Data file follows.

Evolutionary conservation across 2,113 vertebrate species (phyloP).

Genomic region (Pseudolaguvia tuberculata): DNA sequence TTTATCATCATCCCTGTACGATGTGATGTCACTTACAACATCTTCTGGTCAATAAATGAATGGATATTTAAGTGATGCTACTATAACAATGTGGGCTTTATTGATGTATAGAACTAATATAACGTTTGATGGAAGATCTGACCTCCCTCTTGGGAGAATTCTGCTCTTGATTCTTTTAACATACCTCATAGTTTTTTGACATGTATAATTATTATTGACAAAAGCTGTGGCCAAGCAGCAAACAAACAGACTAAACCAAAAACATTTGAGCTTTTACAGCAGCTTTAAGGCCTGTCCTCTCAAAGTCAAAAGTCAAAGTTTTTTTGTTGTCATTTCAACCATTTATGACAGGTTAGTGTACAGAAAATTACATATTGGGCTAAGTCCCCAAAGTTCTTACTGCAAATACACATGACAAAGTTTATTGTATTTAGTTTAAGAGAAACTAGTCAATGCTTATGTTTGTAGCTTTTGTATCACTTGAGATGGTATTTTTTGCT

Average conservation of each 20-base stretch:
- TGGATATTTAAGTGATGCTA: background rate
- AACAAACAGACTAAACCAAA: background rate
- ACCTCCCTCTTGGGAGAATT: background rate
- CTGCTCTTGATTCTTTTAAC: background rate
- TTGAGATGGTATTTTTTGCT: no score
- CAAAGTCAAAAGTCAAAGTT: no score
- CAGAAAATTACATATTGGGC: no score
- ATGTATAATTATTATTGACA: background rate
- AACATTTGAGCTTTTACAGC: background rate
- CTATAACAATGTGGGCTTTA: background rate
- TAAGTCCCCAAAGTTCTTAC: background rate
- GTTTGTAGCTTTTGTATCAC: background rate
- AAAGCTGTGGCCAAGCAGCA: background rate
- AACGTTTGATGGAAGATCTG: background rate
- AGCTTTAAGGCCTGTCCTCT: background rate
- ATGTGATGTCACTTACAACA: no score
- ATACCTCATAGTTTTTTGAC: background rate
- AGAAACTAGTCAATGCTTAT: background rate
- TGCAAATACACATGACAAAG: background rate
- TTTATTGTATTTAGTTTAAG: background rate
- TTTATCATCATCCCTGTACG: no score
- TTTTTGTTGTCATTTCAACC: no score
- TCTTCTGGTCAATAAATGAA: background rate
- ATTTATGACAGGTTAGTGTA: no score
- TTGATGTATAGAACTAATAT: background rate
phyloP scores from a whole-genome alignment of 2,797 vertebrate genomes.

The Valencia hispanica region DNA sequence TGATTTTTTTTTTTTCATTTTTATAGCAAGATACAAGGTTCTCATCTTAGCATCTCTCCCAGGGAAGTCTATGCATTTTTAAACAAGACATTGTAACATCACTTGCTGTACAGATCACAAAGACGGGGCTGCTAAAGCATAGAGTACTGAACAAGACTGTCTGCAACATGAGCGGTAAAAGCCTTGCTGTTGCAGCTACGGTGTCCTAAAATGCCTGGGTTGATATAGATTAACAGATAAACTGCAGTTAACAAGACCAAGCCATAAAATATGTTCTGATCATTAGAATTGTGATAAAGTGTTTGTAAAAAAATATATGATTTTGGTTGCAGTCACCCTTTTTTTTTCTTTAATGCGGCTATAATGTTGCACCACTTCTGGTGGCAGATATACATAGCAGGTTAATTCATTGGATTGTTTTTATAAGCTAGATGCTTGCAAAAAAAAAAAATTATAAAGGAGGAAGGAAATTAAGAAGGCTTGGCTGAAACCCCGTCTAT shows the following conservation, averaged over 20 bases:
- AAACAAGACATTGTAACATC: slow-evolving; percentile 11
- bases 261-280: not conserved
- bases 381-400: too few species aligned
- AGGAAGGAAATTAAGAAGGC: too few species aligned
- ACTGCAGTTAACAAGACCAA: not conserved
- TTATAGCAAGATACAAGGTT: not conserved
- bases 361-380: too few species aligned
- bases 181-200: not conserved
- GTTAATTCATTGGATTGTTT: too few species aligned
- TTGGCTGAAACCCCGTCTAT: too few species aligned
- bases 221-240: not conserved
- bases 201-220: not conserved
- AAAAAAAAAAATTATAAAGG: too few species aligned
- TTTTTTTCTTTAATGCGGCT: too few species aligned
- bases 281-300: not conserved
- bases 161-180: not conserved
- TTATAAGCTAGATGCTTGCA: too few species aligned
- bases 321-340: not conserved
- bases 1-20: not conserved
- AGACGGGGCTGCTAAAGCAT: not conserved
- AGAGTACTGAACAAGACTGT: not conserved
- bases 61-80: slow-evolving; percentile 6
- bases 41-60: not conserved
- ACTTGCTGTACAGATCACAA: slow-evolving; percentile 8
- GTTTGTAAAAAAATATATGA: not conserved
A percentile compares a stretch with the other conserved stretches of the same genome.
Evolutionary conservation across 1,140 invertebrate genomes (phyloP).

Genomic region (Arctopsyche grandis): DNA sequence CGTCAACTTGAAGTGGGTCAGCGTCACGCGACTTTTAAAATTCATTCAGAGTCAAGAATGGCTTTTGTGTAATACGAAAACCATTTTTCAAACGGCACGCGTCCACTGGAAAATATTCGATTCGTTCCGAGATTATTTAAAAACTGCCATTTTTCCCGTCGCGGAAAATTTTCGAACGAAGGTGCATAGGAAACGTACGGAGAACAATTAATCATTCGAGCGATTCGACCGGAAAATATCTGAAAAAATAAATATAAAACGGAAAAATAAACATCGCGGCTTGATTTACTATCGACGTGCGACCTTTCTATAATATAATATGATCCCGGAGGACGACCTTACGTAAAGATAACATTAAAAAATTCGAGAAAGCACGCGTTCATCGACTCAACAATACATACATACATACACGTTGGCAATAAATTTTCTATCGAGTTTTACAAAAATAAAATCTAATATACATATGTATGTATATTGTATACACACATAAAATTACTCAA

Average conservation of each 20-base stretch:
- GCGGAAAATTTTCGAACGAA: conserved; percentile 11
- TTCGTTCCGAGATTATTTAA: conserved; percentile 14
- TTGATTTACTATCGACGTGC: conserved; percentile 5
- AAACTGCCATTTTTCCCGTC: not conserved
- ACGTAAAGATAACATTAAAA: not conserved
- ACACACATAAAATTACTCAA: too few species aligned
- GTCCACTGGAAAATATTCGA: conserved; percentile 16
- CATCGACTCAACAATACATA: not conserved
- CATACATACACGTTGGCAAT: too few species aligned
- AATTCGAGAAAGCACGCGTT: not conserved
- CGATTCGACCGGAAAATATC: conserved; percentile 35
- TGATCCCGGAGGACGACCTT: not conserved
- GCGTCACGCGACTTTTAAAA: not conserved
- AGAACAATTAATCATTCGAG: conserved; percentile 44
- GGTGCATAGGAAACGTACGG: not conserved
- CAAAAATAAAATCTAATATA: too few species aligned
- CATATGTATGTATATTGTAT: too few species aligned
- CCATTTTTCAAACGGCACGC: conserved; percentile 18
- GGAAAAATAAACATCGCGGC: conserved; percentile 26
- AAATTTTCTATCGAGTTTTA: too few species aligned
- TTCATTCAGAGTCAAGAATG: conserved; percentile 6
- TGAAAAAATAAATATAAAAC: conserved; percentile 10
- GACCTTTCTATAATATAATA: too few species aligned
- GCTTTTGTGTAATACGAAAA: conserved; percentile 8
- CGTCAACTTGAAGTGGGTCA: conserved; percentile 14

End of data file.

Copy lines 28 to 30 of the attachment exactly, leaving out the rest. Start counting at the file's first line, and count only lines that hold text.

- TTGATGTATAGAACTAATAT: background rate
phyloP scores from a whole-genome alignment of 2,797 vertebrate genomes.

The Valencia hispanica region DNA sequence TGATTTTTTTTTTTTCATTTTTATAGCAAGATACAAGGTTCTCATCTTAGCATCTCTCCCAGGGAAGTCTATGCATTTTTAAACAAGACATTGTAACATCACTTGCTGTACAGATCACAAAGACGGGGCTGCTAAAGCATAGAGTACTGAACAAGACTGTCTGCAACATGAGCGGTAAAAGCCTTGCTGTTGCAGCTACGGTGTCCTAAAATGCCTGGGTTGATATAGATTAACAGATAAACTGCAGTTAACAAGACCAAGCCATAAAATATGTTCTGATCATTAGAATTGTGATAAAGTGTTTGTAAAAAAATATATGATTTTGGTTGCAGTCACCCTTTTTTTTTCTTTAATGCGGCTATAATGTTGCACCACTTCTGGTGGCAGATATACATAGCAGGTTAATTCATTGGATTGTTTTTATAAGCTAGATGCTTGCAAAAAAAAAAAATTATAAAGGAGGAAGGAAATTAAGAAGGCTTGGCTGAAACCCCGTCTAT shows the following conservation, averaged over 20 bases: